I began blogging here with a reply to a question I’m frequently asked by clients. Now, mischievous as ever, I’m going to turn the tables and ask you a question. More precisely I’d like you to ask yourself the question. Are you for real? If so, what do you think that means? What is the environment perceived through our human senses that we refer to as reality and just how real is it?
While philosophers have long been contemplating the transient and alarmingly insubstantial nature of our existence, the Wachowski brothers’ movie “The Matrix” is probably the best known work in popular culture to explore the nature of reality. Those who’s interest was sufficiently piqued, or who have long been keeping an eye on what the philosophers were up to may well have watched another movie produced and co-directed by William Arntz, “What the #$*! do we know?” in which the question, what, if anything, is real? Really gets put through it’s paces.
Both of these movies were remarkably successful and it’s not hard to see their appeal. I and I’m sure many others, on seeing these pricked up our ears and thought, “Yes! That’s what I’ve been wondering about.” As a child, back in that flat in London, I remember gazing at the hot ceramic plate of a gas fire and thinking, “I know that colour is called orange because I’ve been told that when I see that colour I should call it orange. But what if the colour I actually see is different from what other people see when they look at this thing? If they saw what I’ve been told is green they would still call it orange because they’d been told to and if that is so, who would be correct? If we all have an entirely different experience of the physical world but fool ourselves into believing in a consensual reality simply by means of a naming convention, how do we know that we truly share the same reality. What’s more, if this true it could account for why golfers appear to have such strange taste in trousers.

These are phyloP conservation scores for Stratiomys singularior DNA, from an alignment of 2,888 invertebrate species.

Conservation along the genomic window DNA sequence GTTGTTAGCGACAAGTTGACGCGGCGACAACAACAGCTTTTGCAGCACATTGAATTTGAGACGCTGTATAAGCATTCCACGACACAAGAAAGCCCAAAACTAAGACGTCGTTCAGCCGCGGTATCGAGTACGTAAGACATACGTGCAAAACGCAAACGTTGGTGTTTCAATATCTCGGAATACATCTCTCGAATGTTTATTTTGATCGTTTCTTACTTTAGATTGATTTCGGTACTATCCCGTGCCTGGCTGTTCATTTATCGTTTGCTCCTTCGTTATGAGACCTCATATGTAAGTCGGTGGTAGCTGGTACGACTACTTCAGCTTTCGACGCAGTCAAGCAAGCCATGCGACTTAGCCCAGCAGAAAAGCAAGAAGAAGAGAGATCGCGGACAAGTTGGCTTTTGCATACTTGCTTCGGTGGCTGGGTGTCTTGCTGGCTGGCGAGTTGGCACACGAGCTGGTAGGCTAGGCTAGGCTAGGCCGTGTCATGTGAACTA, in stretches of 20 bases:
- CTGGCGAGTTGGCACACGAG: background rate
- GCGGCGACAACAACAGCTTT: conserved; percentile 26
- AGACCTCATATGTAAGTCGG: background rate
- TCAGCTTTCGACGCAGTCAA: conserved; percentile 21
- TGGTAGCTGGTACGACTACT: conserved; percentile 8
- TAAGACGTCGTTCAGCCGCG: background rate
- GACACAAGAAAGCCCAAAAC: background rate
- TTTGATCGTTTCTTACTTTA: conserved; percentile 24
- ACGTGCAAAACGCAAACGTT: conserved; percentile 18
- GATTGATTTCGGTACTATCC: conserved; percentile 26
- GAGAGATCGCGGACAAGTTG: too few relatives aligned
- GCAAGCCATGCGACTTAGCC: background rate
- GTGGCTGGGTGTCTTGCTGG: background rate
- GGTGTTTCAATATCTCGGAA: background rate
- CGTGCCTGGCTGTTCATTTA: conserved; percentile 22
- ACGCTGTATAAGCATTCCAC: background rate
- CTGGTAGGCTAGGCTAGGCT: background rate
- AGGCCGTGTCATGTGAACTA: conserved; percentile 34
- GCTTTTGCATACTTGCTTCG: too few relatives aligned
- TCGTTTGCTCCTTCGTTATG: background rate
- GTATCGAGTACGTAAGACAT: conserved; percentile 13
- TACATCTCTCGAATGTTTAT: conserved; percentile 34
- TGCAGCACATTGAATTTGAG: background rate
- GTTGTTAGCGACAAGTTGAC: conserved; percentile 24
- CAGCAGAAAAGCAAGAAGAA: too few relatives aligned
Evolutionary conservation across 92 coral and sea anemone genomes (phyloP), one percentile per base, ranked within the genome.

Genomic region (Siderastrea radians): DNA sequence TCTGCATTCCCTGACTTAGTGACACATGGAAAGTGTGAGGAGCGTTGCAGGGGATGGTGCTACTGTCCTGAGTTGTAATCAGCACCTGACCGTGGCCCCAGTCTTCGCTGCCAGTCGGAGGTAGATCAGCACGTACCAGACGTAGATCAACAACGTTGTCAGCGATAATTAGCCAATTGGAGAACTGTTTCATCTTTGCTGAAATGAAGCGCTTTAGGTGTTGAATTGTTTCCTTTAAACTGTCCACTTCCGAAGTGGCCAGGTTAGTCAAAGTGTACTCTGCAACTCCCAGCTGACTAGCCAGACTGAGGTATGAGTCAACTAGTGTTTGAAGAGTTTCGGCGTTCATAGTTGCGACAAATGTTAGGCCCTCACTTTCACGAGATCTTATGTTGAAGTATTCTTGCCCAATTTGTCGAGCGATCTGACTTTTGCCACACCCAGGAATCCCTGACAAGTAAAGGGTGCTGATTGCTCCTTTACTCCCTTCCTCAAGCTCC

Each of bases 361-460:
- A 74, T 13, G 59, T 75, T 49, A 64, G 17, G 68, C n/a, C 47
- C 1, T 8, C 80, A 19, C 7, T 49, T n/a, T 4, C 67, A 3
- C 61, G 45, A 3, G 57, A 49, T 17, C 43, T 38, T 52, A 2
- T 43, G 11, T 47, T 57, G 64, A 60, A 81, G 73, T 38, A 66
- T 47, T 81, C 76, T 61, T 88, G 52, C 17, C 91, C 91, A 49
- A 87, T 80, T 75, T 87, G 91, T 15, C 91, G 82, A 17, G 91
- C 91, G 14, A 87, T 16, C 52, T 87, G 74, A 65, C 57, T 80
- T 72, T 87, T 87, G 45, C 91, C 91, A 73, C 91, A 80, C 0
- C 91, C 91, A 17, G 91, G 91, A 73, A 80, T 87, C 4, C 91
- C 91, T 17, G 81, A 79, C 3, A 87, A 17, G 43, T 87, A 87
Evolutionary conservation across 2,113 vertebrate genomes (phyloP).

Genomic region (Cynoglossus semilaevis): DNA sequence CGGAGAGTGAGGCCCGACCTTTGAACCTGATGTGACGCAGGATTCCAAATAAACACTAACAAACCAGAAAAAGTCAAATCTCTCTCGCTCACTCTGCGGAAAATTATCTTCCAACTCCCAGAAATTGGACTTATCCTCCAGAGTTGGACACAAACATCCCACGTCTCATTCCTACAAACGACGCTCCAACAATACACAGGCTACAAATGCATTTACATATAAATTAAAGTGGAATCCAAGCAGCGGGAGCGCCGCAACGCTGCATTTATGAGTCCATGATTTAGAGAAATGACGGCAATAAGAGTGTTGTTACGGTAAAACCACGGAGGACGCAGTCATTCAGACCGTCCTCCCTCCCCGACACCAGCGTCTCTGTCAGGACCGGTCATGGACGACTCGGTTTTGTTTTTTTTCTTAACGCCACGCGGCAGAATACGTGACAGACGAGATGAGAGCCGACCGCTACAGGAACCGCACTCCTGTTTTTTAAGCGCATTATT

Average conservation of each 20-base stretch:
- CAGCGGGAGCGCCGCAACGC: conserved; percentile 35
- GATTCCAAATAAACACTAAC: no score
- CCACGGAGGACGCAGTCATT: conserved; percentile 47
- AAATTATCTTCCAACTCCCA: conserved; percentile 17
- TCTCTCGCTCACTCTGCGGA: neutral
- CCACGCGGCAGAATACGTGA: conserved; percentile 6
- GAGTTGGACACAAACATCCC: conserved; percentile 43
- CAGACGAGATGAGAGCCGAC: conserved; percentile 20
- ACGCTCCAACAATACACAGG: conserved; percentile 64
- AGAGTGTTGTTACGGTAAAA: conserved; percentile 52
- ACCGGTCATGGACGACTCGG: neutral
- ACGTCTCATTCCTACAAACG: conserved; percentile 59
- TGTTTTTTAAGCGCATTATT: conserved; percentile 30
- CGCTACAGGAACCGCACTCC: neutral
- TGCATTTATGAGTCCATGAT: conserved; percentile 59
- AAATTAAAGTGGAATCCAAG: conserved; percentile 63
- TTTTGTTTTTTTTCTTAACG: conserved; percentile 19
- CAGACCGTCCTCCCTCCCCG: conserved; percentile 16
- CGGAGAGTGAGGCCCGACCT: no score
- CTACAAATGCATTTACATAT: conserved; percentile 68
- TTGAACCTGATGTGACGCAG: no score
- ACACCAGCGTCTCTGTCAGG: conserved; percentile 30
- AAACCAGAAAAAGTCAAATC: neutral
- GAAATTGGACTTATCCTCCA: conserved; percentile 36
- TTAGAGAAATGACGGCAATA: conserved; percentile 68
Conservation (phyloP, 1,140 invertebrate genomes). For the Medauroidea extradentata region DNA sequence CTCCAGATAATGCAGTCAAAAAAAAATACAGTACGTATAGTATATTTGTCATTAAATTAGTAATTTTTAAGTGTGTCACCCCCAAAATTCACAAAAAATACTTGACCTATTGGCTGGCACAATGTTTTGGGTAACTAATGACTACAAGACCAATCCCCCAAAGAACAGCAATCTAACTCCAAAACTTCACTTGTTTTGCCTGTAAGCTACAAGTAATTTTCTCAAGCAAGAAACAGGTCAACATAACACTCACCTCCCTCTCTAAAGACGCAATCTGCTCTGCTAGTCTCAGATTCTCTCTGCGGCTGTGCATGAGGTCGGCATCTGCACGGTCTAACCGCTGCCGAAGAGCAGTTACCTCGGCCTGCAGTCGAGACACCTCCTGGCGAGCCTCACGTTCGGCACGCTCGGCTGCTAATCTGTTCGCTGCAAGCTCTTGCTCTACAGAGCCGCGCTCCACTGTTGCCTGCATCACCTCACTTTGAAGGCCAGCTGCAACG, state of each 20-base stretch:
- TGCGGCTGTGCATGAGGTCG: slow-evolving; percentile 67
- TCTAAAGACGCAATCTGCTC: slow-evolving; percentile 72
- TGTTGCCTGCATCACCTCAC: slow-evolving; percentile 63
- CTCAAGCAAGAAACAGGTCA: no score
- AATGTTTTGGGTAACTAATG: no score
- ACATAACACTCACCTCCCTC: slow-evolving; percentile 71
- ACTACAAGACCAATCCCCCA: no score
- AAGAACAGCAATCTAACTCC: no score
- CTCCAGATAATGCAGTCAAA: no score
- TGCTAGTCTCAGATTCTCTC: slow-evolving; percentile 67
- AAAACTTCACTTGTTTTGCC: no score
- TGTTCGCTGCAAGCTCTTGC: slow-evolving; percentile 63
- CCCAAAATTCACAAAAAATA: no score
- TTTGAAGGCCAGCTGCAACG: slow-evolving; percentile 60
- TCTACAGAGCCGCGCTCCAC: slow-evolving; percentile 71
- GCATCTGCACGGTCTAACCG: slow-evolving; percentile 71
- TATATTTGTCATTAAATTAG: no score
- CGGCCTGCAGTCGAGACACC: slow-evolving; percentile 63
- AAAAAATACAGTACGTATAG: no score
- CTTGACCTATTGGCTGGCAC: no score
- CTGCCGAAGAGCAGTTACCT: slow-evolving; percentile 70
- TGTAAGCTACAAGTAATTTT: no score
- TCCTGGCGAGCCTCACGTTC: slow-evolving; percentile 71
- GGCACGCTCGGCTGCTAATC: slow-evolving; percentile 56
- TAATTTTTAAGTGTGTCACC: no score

The point is, we are entirely at the mercy of a stream of electrical impulses flowing into certain areas of our brain as we try to build our map of the world and universe around us. So just what is the nature of that reality? Most intriguingly, how can a better knowledge of it aid us in living a more fulfilling, and, well, magical life?
The answer can be simultaneously quite terrifying and wonderfully liberating in it’s implications. The fact that an atom is made up mostly of a weak electrical charge with only the tiniest percentage of it’s volume consisting of anything that could be described as matter surely means that it’s questionable which is the most substantial. That which we call solid and tangible, or our perception of it.
If you are on the 1st or 2nd storey of a house or, as I am, on a boat that is supporting you above several feet of water, the sudden realisation that none of this is actually very solid and is mostly just a weak field of energy is, well, disconcerting. When, however, you realise that everything as far as you can see and beyond, is of the same consitency, it begins to get interesting. Because if our perception of reality has even nominally greater substance than reality itself, just how powerful does that make our perception?
This is something I intend to explore over the coming days. If you’d like to join me, I’d love to hear your opinions.